Fig. 7
figure 7

The retail assessment questionnaire used in this research. This questionnaire is a shortened version of the NEMS questionnaire (18) adapted for use in Amazon Mechanical Turks. For each of the retailers that could be classified as a supermarket, grocery store, convenience store, Farmer’s Market or deli, the supplier name and street address would appear on the form along with a link to the Yelp page. (C) Emory University, reproduced under the CC BY-SA license

Fig. 8
figure 8

The restaurant assessment questionnaire used in this research. This questionnaire is a shortened version of the NEMS questionnaire (18) adapted for use in Amazon Mechanical Turks. For each restaurant, name and street address would appear on the form along with a link to the Yelp page. (C) Emory University, reproduced under the CC BY-SA license

Availability of data and materials

Data is available on reasonable request to the corresponding author.


  1. Lee C. Environmental justice: building a unified vision of health and the environment. Environ Health Perspect. 2002;110(suppl 2):141–4.

    Article  Google Scholar 

  2. Sexton K. Socioeconomic and racial disparities in environmental health : is risk assessment part of the problem or part of the solution? Hum Ecol Risk Assess. 2007.

    Article  Google Scholar 

  3. Walker RE, Keane CR, Burke JG. Disparities and access to healthy food in the United States: a review of food deserts literature. Health Place. 2010;16(5):876–84.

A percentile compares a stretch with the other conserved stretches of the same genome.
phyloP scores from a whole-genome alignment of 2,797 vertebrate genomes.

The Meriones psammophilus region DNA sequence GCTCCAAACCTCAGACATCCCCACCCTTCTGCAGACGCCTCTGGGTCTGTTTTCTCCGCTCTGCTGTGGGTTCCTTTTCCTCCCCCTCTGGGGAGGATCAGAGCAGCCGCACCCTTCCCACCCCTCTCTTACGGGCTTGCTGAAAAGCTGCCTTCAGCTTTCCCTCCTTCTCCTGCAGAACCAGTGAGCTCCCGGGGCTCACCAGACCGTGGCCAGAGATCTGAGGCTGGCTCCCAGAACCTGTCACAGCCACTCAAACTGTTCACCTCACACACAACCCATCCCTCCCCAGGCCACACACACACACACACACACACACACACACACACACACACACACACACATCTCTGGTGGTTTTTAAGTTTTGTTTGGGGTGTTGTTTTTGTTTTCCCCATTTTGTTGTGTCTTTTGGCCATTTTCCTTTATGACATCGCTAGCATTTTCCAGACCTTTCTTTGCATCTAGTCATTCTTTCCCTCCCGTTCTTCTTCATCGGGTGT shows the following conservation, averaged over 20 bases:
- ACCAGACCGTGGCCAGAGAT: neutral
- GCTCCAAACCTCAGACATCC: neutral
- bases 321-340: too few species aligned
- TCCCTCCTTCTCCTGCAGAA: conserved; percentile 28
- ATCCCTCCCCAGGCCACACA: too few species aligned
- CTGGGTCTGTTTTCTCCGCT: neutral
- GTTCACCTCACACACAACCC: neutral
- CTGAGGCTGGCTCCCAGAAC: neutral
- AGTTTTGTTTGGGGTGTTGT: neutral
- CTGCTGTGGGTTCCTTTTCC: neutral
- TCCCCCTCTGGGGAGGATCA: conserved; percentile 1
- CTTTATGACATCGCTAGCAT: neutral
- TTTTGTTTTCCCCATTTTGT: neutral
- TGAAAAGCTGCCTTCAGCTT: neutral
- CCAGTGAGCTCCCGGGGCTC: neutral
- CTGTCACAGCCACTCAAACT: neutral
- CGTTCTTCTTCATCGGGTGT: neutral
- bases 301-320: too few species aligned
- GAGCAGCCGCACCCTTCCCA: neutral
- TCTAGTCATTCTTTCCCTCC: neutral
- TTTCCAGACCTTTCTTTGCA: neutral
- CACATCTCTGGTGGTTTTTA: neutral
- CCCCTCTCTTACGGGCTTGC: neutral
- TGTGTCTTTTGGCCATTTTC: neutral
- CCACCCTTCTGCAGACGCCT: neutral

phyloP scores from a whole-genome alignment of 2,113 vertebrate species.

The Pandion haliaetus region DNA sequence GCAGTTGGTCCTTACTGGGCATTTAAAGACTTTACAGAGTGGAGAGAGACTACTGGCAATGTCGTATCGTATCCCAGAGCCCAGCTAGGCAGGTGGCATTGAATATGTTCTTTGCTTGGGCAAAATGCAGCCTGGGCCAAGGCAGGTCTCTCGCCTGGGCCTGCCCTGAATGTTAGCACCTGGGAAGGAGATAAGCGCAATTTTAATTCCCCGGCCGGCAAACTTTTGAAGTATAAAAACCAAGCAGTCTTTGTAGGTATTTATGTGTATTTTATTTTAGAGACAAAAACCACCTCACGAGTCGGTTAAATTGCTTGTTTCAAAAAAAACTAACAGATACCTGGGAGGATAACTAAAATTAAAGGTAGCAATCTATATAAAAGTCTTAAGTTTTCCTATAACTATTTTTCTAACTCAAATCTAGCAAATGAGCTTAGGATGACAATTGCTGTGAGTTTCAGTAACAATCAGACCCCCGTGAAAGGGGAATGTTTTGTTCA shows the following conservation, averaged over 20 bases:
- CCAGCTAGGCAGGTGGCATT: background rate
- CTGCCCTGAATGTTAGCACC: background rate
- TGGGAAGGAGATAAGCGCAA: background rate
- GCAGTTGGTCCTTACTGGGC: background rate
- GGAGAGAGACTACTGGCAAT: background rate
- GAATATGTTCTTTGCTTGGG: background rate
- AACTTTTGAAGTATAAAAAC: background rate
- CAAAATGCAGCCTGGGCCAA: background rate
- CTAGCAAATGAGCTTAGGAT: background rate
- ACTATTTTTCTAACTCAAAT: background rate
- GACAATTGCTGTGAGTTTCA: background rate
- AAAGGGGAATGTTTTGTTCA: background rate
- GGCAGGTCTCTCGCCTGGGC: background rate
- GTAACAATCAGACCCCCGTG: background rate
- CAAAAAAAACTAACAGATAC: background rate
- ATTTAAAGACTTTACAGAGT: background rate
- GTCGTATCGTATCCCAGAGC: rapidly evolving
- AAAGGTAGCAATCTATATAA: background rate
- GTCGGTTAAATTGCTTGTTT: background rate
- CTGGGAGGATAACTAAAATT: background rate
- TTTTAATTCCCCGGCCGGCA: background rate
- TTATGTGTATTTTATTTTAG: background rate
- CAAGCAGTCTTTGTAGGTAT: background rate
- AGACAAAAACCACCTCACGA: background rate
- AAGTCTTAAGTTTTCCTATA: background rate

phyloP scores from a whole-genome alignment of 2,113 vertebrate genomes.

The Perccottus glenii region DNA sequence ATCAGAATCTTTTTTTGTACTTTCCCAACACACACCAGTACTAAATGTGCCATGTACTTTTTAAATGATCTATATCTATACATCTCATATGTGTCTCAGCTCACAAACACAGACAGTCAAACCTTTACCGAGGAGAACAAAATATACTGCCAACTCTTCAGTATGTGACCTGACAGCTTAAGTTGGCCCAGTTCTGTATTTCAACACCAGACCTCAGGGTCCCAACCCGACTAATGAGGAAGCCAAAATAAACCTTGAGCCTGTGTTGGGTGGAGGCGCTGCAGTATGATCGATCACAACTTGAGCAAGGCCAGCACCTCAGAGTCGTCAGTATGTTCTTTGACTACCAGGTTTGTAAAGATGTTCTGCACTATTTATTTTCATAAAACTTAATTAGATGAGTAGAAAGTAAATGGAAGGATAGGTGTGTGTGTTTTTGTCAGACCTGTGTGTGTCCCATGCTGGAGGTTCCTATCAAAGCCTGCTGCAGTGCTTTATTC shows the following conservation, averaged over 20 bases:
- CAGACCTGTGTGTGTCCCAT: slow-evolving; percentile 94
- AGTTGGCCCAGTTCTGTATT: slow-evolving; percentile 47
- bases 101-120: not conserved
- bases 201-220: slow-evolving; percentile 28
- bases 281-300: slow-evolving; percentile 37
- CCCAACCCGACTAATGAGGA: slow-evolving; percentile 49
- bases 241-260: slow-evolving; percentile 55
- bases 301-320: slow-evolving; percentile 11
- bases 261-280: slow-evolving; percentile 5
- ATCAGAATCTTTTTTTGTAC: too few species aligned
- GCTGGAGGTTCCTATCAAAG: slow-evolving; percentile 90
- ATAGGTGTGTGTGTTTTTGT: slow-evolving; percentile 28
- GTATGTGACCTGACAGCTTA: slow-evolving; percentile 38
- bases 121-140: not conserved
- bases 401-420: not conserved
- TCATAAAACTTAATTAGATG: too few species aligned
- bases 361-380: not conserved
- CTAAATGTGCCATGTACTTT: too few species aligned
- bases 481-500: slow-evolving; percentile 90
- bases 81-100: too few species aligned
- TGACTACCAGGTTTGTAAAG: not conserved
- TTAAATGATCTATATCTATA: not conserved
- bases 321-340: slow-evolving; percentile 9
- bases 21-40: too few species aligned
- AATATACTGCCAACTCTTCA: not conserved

Article  Google Scholar 

  4. Dubowitz T, Ghosh-Dastidar M, Eibner C, Slaughter ME, Fernandes M, Whitsel EA, Bird CE, Jewell A, Margolis KL, Li W, Michael YL, Shih RA, Manson JE, Escarce JJ. The women’s health initiative: the food environment, neighborhood socioeconomic status, BMI, and blood pressure. Obesity. 2012.

    Article  Google Scholar 

  5. Gordon-Larsen P, Nelson MC, Page P, Popkin BM. Inequality in the built environment underlies key health disparities in physical activity and obesity. Pediatrics. 2006;117(2):417–24.

    Article  Google Scholar 

  6. Morland KB, Wing S, Diez Roux AV. The contextual effect of the local food environment on residents’ diets: the atherosclerosis risk in communities study. Am J Public Health. 2002;92(11):1761–7.

    Article  Google Scholar 

  7. Hurvitz PM, Moudon AV, Rehm CD, Streichert LC, Drewnowski A. Arterial roads and area socioeconomic status are predictors of fast food restaurant density in King County, WA. Int J Behav Nutr Phys Act. 2009;6:1–8.

    Article  Google Scholar 

  8. Hilmers A, Hilmers DC, Dave J. Neighborhood disparities in access to healthy foods and their effects on environmental justice. Am J Public Health. 2012;102(9):1644–54.

    Article  Google Scholar 

  9. Beaumont J, Lang T, Leather S, Mucklow C. Report from the policy sub-group to the nutrition task force: low income project team. Watford: Institute of Grocery Distribution; 1995.

    Google Scholar 

  10. Caspi CE, Kawachi I, Subramanian SV, Adamkiewicz G, Sorensen G. The relationship between diet and perceived and objective access to supermarkets among low-income housing residents. Soc Sci Med. 2012;75(7):1254–62.

    Article  Google Scholar 

  11. Hubley TA. Assessing the proximity of healthy food options and food deserts in a rural area in maine. Appl Geogr. 2011;31(4):1224–31.

    Article  Google Scholar